Most Americans Think Government Should Do More to Fight Obesity – or Do They?

Except for kids themselves, just about everyone wants children to eat more fruits and vegetables. Even so, there’s plenty of disagreement about what government can or should do to make that happen. For First Lady Michelle Obama, federal standards for more nutritious school lunches help “parents who are working hard to serve their kids balanced meals at home and don’t want their efforts undermined during the day at school.” But for critics, these standards are a costly and counterproductive example of government interference. They ask why “the federal government should make these decisions rather than parents, students and local school officials.” The school lunch dispute is one of several that have emerged when governments -- federal, state, and local -- move beyond their traditional role of providing nutrition education and try to take stronger steps to combat the country’s rising obesity rates. What’s Government’s Role? Is there an appropriate and effective role for government in improving what we eat and helping us maintain healthier weights? What are Americans’ views here? Some survey results suggest that Americans are ready to back broad government action to reduce obesity. Three-quarters of Americans say obesity and being overweight are very or extremely serious health care problems -- only cancer ranked higher in the public’s list. Spending proposals aimed at improving school nutrition, funding farmer’s markets and bike paths, and listing calorie counts on menus attract broad public support. But a closer look at the surveys, along with research from Kettering and Public Agenda, shows support for government action on obesity may be much softer than it initially appears. Many people just don’t seem to be sure that government would be effective in addressing obesity or whether it should be delving into areas of personal choice and behavior. For example:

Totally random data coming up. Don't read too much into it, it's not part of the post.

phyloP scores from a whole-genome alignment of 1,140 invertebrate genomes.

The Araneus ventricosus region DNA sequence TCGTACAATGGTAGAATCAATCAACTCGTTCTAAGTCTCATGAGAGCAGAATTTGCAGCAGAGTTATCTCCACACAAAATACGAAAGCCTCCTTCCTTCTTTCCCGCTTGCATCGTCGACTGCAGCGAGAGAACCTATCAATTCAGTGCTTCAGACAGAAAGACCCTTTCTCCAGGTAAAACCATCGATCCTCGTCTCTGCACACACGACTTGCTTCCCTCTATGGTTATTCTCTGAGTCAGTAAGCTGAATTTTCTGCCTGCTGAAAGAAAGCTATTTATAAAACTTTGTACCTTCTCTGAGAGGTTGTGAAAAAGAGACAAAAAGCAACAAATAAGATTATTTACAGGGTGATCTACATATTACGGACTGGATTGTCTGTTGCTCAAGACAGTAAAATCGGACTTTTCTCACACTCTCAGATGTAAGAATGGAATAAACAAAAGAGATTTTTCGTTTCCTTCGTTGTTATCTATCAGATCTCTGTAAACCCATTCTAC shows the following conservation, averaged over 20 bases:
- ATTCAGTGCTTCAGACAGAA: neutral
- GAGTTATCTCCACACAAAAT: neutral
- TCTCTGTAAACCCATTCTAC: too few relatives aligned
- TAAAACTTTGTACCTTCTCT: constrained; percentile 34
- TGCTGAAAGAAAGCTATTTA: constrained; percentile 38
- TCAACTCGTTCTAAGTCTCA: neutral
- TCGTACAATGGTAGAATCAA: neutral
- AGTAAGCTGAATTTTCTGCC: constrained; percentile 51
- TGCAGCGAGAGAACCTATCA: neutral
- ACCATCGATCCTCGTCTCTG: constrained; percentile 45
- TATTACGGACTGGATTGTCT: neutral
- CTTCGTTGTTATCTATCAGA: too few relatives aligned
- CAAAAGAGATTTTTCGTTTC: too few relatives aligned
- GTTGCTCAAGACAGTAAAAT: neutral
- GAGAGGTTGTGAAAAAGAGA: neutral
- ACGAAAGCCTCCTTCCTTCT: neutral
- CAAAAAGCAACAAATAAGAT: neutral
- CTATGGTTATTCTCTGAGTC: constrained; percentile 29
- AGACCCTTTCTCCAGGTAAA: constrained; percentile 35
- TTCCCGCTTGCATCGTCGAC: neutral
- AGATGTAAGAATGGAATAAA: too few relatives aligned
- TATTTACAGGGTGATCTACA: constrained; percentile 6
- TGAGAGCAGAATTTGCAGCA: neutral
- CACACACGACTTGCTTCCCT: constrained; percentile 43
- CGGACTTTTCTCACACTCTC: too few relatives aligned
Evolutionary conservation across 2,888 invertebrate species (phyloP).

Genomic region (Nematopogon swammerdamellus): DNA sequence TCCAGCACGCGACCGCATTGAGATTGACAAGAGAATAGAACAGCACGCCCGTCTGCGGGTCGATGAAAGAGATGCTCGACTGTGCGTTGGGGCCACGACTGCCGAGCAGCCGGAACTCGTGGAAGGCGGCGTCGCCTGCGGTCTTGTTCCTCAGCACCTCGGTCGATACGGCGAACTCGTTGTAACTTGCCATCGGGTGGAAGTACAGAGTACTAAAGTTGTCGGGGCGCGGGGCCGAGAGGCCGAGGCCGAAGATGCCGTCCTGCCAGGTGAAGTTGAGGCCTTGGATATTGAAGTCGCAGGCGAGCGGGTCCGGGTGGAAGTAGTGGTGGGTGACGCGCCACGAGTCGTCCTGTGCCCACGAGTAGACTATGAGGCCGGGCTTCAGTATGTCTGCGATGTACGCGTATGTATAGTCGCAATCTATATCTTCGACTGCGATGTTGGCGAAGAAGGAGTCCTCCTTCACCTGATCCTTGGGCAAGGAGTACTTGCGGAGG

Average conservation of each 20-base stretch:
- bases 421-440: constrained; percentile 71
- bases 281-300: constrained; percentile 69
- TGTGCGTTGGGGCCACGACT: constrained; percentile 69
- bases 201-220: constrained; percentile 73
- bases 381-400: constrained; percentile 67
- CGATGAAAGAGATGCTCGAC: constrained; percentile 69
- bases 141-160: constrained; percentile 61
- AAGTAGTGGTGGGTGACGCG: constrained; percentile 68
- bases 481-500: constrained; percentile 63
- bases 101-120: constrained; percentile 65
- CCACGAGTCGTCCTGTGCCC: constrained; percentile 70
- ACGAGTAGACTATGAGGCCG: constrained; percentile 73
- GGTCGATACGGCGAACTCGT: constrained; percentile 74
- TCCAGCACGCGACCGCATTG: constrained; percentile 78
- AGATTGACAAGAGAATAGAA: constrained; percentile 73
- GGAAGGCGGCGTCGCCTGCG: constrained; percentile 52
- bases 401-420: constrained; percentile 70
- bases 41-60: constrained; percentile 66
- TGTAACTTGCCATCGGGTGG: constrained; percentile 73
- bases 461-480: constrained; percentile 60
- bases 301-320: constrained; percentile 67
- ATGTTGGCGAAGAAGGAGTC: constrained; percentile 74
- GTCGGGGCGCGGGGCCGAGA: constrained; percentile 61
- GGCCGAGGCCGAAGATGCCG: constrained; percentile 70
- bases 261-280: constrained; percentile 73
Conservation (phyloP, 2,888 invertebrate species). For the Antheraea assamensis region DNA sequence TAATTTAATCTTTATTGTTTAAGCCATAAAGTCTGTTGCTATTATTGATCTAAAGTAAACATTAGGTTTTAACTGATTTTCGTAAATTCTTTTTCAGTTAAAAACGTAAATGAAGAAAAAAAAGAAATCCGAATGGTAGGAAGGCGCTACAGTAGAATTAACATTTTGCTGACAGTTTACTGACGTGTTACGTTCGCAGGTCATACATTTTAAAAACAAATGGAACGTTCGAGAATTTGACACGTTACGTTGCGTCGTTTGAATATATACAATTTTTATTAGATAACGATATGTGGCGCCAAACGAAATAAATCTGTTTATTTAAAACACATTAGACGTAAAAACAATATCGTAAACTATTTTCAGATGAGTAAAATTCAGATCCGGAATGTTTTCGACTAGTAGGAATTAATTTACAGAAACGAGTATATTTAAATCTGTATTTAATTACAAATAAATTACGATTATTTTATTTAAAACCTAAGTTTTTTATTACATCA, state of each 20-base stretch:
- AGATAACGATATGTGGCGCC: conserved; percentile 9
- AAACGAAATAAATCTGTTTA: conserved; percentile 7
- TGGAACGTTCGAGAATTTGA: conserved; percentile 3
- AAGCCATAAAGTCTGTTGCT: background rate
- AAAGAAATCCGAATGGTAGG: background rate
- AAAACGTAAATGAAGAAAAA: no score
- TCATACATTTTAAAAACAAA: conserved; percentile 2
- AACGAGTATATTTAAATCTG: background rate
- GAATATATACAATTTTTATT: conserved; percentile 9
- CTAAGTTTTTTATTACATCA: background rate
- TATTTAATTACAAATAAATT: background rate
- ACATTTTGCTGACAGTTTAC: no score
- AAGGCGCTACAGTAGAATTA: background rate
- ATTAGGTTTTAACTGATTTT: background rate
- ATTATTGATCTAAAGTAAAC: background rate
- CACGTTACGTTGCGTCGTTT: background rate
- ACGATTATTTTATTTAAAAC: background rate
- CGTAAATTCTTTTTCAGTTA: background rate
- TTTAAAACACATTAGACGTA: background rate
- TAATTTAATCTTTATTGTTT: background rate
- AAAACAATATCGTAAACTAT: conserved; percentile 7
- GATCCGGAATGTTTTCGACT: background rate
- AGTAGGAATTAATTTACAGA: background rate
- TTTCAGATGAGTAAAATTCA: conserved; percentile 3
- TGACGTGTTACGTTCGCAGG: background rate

For most Americans, obesity is a top concern...

… but reducing obesity ranks close to last when it comes to federal spending priorities.

Are We Too Far Gone for Prevention? The cynical take on these results is that this is just the predictable response from a sugar- and junk-food addicted nation. But focus groups by Kettering and Public Agenda suggest that there’s more involved than simple human frailty. Given the chance to deliberate on “prevention” as an option for curbing costs, many participants doubted that it would be effective. People raised a variety of concerns. One man talked about the conflicting messages people have gotten about what’s good for their health and which foods should be limited and which are fine. “[Prevention is] commonsense,” he said, “but we're sort of too far gone right now for it.” Another man liked the idea of prevention because it “relies on our responsibility individually to take care of ourselves.” But he also believed that solving the health care cost challenge means going after “drug companies and the legislation that’s really driving up the cost drastically.” Other participants were skeptical that people would or could change their habits even with more education and social messaging. A participant from Alabama talked about efforts to reduce diabetes: “The education is there. But we are still having plenty of diabetes. People are just not getting it. People are not taking care.” In New Jersey, another participant was just as doubtful: "I just [don’t] think [prevention is] feasible, because people are not going to take care of themselves like this, as a whole.”

Few could envision how public policy could alter what is essentially personal behavior.

In these discussions, many participants questioned whether government and community involvement could actually help people lead healthier lives. Few could envision how public policy could alter what is essentially personal behavior. After all, prohibition didn’t stop people from drinking. Some participants just seemed daunted by the scope of the challenge — and perhaps by their own repeated failures to adopt healthier lifestyles. Yet, as opinion research has shown over and over again, Americans’ views often evolve over time as advocates make a robust and sustained case for change. Our views on smoking certainly have. Americans’ growing support of strong government action to deter smoking has coincided with anti-tobacco campaigns using “a variety of educational, clinical, regulatory, economic, and counter-advertising strategies,” forthright acknowledgement by the medical community about the dangers of smoking, and numerous lawsuits against the tobacco industry. Still, as recently as 2001, just 4 in 10 people wanted to ban smoking in public places. Now, nearly 6 in 10 Americans support this approach.

Our views toward smoking in public places have changed drastically, in a short time period.

Smoking used to be glamorous. Now, smokers have to huddle outside in the cold and rain just to have a cigarette. Will sugary soft drinks and empty calorie snacks suffer a similar fall from grace? Only time will tell.

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